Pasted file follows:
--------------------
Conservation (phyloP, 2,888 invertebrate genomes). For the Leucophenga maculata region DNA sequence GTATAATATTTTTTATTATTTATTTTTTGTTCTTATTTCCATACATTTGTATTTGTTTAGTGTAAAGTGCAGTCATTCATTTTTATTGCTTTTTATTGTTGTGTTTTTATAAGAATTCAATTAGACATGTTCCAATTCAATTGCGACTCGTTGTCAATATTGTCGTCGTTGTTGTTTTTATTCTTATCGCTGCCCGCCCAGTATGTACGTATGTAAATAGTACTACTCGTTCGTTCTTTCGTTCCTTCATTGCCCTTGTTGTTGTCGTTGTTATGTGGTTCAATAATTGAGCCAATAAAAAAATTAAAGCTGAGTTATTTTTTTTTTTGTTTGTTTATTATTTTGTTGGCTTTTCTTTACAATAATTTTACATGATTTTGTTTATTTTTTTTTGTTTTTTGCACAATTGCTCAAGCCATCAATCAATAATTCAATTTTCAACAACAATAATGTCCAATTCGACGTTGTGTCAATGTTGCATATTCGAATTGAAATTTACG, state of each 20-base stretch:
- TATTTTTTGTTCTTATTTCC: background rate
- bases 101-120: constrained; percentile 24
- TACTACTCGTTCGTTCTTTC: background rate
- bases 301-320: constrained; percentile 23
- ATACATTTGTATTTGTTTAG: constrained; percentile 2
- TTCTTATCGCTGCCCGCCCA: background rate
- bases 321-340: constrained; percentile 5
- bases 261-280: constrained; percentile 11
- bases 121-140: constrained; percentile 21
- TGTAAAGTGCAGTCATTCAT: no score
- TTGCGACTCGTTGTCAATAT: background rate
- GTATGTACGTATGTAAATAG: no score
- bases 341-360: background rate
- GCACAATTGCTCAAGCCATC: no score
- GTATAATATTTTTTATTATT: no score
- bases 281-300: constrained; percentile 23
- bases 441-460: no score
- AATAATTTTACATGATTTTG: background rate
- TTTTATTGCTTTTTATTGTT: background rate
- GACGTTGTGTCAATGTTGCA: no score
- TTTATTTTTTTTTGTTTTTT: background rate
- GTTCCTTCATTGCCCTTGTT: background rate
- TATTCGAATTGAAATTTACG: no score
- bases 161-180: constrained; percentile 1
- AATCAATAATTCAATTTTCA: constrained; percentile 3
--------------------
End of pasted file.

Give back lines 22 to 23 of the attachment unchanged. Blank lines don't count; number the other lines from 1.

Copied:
- TTTATTTTTTTTTGTTTTTT: background rate
- GTTCCTTCATTGCCCTTGTT: background rate